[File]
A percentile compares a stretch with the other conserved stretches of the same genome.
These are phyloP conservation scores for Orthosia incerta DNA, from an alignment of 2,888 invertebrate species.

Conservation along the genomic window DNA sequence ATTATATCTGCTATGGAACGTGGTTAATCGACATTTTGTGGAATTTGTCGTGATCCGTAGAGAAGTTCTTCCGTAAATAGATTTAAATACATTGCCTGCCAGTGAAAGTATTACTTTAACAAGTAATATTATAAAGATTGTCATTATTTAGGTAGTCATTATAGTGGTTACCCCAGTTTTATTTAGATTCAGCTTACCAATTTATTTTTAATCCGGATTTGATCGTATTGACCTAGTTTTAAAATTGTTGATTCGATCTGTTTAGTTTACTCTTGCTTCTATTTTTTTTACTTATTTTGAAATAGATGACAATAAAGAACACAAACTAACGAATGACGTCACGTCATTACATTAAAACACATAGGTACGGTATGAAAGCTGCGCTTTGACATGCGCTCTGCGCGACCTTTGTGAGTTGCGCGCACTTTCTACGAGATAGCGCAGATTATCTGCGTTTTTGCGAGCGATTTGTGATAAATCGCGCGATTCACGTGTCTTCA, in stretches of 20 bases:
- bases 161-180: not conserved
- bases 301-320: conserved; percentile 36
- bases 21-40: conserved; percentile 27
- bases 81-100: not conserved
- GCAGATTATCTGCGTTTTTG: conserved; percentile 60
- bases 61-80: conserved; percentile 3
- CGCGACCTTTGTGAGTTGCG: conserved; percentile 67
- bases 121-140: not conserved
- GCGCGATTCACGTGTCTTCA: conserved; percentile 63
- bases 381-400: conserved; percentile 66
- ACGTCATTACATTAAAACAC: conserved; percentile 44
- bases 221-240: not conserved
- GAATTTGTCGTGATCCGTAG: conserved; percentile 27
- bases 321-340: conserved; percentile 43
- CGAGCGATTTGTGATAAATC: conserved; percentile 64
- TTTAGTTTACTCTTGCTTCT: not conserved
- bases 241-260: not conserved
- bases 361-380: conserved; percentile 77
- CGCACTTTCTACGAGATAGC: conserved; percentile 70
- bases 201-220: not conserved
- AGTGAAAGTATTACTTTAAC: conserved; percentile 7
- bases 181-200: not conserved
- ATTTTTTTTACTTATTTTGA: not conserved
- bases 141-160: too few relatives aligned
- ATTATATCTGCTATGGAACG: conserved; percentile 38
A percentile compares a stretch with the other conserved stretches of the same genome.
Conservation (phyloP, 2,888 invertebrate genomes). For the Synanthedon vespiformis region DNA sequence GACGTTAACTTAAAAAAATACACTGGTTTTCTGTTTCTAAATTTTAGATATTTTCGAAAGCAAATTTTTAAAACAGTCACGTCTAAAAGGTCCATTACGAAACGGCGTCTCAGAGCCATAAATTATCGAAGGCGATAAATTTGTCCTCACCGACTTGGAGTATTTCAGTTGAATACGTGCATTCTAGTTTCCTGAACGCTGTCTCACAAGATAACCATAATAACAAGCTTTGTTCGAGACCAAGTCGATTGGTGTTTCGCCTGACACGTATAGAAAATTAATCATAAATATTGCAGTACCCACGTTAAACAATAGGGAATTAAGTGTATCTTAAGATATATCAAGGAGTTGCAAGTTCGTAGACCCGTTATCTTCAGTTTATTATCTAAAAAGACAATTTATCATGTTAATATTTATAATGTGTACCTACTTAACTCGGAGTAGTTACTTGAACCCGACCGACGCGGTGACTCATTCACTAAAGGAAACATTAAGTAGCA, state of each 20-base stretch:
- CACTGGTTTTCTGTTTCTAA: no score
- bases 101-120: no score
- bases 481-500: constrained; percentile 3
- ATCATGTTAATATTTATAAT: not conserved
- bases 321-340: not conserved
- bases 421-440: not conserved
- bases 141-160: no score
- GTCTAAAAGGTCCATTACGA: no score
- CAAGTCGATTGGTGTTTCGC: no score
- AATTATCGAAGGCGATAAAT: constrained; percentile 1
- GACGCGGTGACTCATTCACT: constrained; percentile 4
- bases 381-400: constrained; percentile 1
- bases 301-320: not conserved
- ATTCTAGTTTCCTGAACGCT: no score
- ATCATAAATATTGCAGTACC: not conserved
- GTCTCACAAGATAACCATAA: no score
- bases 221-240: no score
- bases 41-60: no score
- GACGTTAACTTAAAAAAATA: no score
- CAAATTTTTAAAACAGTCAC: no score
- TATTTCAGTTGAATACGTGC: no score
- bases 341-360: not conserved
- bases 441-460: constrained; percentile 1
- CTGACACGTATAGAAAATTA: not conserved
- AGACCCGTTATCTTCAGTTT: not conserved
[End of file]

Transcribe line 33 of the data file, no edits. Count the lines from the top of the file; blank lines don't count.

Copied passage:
- bases 481-500: constrained; percentile 3